Thinking Through Planning Your Curriculum Kathy
As the classroom teacher, you have tremendous control over what your students learn, how they learn it, and most importantly, how they demonstrate their knowledge. Between national, state, and district standards, textbooks and other curriculum guides, the amount of content knowledge that you are expected to help students master may seem overwhelming. The following framework of guiding questions can help you insure that successful learning occurs in your classroom. Planning in this way will give you the flexibility to adjust your lesson plans to the time you have available and will make it easier for you to accomplish your goals for student learning.
Planning for learning:
What do I want my students to learn?
How does it look when they have learned it?
What activities or performance tasks will support students in their learning?
How can student choice and interest be incorporated?
What other content areas might be connected to this learning activity?
How will I modify for student readiness levels?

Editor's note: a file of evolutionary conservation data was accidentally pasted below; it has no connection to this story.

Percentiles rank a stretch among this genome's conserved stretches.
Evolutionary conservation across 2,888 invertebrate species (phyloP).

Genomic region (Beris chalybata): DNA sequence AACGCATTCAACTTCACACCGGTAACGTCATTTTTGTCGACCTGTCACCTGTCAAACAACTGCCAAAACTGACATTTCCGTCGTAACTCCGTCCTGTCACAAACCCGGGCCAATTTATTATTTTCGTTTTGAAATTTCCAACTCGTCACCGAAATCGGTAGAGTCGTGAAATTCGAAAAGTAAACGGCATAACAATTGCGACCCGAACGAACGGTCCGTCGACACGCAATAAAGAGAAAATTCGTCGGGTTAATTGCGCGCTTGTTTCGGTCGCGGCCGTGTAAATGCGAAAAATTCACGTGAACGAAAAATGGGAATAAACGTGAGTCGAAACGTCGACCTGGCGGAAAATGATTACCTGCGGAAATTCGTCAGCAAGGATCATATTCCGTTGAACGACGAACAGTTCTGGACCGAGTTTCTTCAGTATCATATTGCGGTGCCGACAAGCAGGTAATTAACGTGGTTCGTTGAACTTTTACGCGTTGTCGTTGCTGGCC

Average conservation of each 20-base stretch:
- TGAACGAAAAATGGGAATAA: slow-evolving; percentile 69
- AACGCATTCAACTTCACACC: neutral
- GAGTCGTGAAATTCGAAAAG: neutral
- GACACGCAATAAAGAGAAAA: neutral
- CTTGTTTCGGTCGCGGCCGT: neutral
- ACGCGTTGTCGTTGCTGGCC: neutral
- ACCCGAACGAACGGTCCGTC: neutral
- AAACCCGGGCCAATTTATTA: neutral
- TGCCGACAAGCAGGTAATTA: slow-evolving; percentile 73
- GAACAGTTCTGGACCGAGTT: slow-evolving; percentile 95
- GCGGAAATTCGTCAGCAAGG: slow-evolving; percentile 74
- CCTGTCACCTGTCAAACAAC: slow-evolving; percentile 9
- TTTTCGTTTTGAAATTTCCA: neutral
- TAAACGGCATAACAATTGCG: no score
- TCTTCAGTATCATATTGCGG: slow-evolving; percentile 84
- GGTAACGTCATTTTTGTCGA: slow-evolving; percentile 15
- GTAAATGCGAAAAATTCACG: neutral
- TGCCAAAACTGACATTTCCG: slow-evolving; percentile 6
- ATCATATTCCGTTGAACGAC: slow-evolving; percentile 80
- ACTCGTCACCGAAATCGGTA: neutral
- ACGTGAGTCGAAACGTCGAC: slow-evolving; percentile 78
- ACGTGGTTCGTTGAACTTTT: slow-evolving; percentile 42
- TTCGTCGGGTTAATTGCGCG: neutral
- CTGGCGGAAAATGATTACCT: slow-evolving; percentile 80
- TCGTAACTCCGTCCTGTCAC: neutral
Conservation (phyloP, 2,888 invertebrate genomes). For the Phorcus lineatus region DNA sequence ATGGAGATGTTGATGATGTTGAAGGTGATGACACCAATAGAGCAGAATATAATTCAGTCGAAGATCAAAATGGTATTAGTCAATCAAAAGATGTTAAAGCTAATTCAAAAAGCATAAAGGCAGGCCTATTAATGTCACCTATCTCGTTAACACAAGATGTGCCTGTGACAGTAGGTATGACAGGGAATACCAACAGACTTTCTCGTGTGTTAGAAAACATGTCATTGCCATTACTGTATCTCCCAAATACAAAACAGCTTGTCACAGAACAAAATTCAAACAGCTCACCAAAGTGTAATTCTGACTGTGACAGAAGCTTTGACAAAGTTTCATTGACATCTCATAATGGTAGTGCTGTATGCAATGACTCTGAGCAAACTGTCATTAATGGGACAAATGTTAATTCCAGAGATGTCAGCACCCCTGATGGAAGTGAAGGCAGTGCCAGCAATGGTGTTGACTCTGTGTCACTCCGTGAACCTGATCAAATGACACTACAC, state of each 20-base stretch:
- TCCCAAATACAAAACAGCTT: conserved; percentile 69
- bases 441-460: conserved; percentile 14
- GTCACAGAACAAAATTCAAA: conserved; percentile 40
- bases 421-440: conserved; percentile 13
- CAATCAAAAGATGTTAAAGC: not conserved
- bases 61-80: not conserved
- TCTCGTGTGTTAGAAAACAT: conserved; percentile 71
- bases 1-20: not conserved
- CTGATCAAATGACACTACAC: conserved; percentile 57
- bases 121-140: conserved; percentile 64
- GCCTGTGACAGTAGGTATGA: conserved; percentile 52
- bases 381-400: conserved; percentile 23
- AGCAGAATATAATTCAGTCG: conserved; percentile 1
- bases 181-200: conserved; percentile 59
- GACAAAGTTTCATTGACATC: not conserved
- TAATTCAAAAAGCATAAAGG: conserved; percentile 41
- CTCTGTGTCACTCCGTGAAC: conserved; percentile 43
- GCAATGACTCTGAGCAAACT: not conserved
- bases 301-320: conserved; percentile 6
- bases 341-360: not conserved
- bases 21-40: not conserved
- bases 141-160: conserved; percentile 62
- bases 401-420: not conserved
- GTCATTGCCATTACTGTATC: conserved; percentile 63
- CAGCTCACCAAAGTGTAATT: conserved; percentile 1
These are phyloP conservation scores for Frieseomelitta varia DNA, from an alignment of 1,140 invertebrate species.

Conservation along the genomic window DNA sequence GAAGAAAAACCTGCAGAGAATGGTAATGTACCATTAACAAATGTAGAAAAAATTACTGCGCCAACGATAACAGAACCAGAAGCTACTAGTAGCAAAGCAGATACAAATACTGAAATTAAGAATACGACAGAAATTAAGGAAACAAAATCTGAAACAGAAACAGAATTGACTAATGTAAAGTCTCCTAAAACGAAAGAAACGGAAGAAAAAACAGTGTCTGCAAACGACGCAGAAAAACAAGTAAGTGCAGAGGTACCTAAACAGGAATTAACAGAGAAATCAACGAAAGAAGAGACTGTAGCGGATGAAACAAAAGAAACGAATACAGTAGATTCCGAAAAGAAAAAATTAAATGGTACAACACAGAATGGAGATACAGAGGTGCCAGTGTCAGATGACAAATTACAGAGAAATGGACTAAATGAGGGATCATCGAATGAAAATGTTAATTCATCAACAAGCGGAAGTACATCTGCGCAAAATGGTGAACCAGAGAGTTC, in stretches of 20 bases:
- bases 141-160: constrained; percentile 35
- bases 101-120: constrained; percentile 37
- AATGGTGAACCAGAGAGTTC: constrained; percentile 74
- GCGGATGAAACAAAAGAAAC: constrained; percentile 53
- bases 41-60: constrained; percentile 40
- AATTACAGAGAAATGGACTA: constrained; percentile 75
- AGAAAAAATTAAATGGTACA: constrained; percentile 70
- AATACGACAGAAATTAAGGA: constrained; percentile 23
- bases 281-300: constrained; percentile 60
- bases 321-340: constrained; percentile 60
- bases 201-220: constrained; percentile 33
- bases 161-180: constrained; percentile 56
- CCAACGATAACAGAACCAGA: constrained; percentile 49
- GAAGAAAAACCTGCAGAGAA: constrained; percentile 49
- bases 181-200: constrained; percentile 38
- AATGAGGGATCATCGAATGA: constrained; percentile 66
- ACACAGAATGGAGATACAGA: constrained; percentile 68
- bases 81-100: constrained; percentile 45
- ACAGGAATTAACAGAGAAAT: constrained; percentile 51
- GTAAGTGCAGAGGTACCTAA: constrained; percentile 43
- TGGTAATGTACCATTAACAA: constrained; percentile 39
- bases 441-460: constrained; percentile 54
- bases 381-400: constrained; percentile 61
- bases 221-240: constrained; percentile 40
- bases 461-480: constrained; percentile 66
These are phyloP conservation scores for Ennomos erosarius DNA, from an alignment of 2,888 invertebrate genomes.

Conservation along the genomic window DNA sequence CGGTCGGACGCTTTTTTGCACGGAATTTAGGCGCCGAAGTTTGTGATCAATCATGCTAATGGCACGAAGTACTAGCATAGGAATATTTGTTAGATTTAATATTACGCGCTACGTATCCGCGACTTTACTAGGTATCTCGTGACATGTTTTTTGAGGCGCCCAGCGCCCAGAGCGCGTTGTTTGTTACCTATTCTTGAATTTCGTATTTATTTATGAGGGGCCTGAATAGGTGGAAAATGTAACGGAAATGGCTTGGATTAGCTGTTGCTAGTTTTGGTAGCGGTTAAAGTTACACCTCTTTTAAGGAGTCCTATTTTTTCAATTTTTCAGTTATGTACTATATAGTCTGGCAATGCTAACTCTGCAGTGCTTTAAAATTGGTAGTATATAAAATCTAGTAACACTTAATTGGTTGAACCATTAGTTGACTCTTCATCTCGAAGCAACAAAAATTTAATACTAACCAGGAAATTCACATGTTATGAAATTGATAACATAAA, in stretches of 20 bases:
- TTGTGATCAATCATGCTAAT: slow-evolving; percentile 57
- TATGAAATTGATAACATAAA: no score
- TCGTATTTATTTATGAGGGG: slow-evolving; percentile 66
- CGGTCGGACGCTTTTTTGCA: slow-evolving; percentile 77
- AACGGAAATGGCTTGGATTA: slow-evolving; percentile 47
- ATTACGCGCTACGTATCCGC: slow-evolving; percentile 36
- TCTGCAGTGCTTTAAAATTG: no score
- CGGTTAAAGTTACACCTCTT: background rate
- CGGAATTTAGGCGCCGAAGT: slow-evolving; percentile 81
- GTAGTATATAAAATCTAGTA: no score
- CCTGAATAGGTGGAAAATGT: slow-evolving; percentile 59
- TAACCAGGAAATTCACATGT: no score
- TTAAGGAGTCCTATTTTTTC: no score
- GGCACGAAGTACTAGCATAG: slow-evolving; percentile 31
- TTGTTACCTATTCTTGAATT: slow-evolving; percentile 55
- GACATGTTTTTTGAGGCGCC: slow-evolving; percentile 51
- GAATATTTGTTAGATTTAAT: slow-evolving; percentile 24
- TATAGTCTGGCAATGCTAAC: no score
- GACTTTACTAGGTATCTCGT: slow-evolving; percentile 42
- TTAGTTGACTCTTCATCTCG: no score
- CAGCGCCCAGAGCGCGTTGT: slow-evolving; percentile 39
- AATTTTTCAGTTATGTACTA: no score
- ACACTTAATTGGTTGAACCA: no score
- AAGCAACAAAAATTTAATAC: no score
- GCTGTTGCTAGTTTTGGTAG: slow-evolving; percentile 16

How will I provide flexibility for time and other factors?
What types of feedback will I need to assess the effectiveness of the activities?
Listening to students' feedback throughout the process is essential.
Students will surprise you regularly with what they know and what
they don't know. Student involvement in classroom activities will
increase if you allow them to make choices and give feedback,
and they'll learn more as well.
It's very important that you provide your students with a
model of what success will look like. This can mean sharing
an example of work done by another student or yourself, or it
can come in the form of descriptions formulated by the students
of what they anticipate success will look like. It is much easier
to reach the finish line if you know where it is!
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